Precision oncology is the goal today, not a simple slogan

Prof. Lisa Licitra: “Truly pursuing precision medicine means pushing the boundaries of patient selection using molecular biology and artificial intelligence on all big data, not just molecular information” 

ESMO Awards 2021

Lisa Licitra

At ESMO Congress 2021, Prof. Lisa Licitra from the Istituto Nazionale Tumori, Milan, and the University of Milan, Italy, recipient of the ESMO Award for her outstanding contribution to advancing the understanding and treatment of head and neck cancer, and for motivating and mentoring medical oncologists worldwide, discusses her inspirations and explains how integration of different technologies is key to advancing research in today’s era of big data.

How has your translational research shaped the field of head and neck cancer during your career?

My initial research focus was the tumour suppressor protein, p53, and with my group, we demonstrated that patients with head and neck cancer harbouring wild-type p53 were more sensitive to cisplatin. This was a key finding, as even today in 2021, cisplatin continues to be the most important agent for the management of head and neck cancer. Having firstly focused on p53 in my research, it became evident over time that a single-gene approach must be substituted by an omic-based analysis – after all, a single gene can only do so much on its own and in the body, its interactions with other genes, proteins and molecules provide much more information on the role of p53 in disease. This involves using big data, artificial intelligence, and so on. However, this is more difficult than merely focusing on a single ‘suspect’ – at least for an individual medical oncologist – which necessitates the need to collaborate with others. This draws on expertise in a range of techniques, including molecular biology, and in recent years in my own research work, radiomics. I find it fascinating to examine potential correlations between medical imaging and molecular biology.

What advances do you predict in the next few years in the management of head and neck cancer?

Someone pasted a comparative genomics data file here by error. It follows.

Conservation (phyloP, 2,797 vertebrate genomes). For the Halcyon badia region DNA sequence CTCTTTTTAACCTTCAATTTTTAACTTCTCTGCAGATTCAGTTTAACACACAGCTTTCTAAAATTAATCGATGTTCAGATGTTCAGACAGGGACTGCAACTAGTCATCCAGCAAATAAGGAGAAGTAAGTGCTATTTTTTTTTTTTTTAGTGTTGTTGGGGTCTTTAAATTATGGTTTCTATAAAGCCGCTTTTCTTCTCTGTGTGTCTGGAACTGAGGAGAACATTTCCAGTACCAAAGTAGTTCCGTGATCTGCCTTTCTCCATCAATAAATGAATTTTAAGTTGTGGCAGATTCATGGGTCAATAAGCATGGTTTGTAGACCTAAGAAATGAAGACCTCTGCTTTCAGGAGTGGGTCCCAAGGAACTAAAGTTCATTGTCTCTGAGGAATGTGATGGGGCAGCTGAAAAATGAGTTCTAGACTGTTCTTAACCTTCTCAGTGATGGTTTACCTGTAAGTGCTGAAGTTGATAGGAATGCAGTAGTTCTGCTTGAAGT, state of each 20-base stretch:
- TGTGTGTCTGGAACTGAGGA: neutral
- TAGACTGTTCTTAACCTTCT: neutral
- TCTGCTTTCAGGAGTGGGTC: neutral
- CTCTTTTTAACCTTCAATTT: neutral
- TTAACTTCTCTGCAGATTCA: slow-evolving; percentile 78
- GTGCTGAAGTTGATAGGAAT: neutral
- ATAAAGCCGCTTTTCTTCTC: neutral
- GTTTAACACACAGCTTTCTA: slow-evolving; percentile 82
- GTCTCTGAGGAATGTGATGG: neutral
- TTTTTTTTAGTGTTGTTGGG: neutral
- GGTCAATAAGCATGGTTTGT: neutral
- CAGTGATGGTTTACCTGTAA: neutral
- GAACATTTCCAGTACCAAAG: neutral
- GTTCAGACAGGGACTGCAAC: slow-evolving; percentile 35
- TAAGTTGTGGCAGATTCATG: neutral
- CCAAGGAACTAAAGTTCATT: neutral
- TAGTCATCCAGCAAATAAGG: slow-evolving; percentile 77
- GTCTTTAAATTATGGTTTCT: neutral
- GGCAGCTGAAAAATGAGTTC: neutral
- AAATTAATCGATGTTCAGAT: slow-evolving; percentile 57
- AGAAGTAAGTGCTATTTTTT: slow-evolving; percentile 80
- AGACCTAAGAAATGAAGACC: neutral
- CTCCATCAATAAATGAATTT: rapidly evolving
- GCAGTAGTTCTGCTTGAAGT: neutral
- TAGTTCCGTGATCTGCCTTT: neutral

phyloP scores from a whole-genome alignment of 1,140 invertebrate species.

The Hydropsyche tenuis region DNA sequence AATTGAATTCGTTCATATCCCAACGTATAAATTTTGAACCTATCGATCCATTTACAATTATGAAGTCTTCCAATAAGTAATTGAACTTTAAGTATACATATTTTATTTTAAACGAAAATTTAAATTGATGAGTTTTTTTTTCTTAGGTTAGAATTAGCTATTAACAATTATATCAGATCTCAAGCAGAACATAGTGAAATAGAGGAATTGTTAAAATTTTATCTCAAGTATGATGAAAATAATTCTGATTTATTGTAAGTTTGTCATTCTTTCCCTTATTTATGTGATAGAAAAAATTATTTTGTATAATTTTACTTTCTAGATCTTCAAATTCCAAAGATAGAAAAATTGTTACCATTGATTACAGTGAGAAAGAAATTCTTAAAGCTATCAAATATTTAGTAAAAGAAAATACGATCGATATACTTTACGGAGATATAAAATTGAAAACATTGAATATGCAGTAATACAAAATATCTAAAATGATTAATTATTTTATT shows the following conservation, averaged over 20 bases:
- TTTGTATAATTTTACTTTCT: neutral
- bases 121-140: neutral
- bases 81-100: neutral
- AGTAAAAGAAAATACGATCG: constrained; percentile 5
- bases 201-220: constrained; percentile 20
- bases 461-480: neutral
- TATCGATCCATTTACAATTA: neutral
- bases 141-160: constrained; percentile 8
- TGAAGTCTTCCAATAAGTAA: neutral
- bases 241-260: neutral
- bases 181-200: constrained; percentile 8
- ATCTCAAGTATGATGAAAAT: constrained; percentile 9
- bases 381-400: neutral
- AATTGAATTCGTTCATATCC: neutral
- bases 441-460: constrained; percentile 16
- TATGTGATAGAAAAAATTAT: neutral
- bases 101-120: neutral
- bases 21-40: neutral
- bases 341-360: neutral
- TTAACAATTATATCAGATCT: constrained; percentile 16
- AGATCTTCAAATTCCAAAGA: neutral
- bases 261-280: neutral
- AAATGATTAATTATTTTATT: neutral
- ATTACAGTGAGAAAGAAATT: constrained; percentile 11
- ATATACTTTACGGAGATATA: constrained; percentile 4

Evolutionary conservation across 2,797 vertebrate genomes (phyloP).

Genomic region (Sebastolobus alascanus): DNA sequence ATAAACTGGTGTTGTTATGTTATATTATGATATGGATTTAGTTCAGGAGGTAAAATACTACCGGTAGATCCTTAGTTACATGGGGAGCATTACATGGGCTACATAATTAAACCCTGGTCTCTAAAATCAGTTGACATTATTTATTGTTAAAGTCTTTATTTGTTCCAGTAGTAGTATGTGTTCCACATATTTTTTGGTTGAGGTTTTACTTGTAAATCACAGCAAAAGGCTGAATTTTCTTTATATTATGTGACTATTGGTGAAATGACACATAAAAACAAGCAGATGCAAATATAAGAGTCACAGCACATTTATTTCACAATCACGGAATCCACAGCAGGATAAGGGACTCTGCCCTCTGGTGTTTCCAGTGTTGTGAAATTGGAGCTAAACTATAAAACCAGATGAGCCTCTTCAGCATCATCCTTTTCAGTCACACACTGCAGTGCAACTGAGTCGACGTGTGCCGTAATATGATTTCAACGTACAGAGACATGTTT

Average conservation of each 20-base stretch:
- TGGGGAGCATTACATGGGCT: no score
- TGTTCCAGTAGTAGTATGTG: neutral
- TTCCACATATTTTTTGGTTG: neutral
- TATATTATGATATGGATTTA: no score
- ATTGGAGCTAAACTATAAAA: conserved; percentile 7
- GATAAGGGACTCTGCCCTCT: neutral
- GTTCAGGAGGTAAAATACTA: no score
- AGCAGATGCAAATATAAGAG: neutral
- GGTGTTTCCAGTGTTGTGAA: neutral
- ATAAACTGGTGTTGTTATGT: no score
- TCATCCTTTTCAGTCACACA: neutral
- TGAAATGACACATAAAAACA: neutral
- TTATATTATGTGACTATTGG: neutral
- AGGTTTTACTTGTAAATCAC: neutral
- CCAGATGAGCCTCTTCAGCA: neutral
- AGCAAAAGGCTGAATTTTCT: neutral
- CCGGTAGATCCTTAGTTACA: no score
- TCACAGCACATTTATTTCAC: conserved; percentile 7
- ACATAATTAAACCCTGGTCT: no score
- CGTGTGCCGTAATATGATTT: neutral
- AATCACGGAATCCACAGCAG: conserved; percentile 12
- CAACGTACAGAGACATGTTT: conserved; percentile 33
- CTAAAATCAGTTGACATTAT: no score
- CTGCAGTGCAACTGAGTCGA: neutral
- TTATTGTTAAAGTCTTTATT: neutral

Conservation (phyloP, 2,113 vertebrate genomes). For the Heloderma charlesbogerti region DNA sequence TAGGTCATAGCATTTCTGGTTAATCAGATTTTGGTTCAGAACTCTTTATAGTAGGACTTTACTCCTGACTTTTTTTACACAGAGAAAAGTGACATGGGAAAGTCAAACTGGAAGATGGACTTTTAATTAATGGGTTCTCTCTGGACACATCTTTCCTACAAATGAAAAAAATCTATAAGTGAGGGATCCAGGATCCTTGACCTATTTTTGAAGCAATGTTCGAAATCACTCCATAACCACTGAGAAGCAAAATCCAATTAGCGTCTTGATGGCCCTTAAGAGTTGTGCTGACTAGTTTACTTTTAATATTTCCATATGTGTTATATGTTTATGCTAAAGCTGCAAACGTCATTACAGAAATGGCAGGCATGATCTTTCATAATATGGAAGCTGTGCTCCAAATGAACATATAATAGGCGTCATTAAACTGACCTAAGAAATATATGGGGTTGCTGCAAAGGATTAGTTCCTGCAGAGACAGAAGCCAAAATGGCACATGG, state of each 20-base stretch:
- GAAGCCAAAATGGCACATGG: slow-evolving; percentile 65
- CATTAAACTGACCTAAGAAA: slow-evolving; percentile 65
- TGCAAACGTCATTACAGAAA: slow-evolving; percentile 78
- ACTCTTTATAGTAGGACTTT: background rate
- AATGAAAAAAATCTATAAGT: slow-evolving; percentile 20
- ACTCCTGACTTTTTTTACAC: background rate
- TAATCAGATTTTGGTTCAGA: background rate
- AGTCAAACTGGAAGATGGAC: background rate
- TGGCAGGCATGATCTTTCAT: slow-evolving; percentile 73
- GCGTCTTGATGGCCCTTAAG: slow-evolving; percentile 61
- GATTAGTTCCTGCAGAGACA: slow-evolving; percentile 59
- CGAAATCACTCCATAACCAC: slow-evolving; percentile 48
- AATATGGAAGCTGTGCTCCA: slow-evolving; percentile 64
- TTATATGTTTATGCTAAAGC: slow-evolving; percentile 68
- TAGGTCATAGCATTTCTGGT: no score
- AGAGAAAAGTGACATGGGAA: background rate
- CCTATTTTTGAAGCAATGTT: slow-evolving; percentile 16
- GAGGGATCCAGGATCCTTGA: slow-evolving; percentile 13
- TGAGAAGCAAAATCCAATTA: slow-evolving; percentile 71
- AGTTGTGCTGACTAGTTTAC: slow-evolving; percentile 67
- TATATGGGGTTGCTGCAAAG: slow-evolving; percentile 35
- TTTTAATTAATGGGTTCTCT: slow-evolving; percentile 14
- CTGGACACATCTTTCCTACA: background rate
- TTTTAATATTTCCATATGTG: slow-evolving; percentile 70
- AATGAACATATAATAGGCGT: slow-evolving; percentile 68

If I had to place a bet on any advance making a big impact in head and neck cancer, my money would be on integration. This goes beyond the ‘conventional’ notion of multidisciplinary integration and extends from molecular biology – at the core – to epidemiology, artificial intelligence, distance networking and so on. Of course, integrating all of these is a formidable task, and likely requires a dedicated person to manage all aspects of the research. In my opinion, a strategic vision is crucial, and integration has always been my strategy.

What has been the greatest achievement in your career so far?

Without doubt, my biggest professional achievement has been to become Chair of the Head and Neck Cancer Unit at the Istituto Nazionale Tumori in Milan. In terms of research, I was thrilled when we discovered the very first response to anti-androgens by patients with rare salivary gland cancers harbouring androgen receptor-positive tumours. As medical oncologists, we study drugs whether they be new, or new uses for older agents, as is the case here. Matching disease characteristics to a targeted agent, such as hormonal therapy, is so rewarding. In fact, a study is ongoing now to explore this further.

How rewarding has been your role in educational programmes?

One of the most exciting aspects of teaching is the opportunity to mentor an individual young medical oncologist, or encourage an individual young student to become part of the medical oncology community. Students or those just starting out in their medical oncology careers deserve our attention and our commitment to foster the medical oncologists of the future. This is true not only in our local medical communities, but also the global medical community. I have found distance mentoring to be highly rewarding and, in some cases, goes some way to address the discrepancies in opportunities for the young in many regions. Undoubtedly, this has a positive impact on the care of patients in those regions.

Where will you direct your future research efforts?

Precision oncology is the goal today, but all too often it remains a slogan, if not a marketing message. Truly pursuing precision medicine means pushing the boundaries of patient selection using molecular biology and artificial intelligence on all big data, not just molecular information. There are a lot of data available, but we just need to find a way to exploit them. This is a challenge in any field, but even more so in a group of rare cancers, such as those that affect the head and neck. However, as a medical oncologist who is always enthusiastic about embracing other disciplines, I am interested in all technologies available today. In this regard, I am Scientific Director of the Centro Nazionale di Adroterapia Oncologica in Pavia, Italy – the only centre in the country that uses hadron therapy with both protons and carbon ions to treat tumours. Integrating new radiation therapy techniques with more traditional methods is a challenge, but one I believe that is worth devoting a medical oncologist’s efforts.

Licitra L F. ESMO 2021 Award Lecture. ESMO Congress 2021

A medical oncologist vis-à-vis a disease, 17.09.2021, h. 12:45 – 13:15, Channel 1

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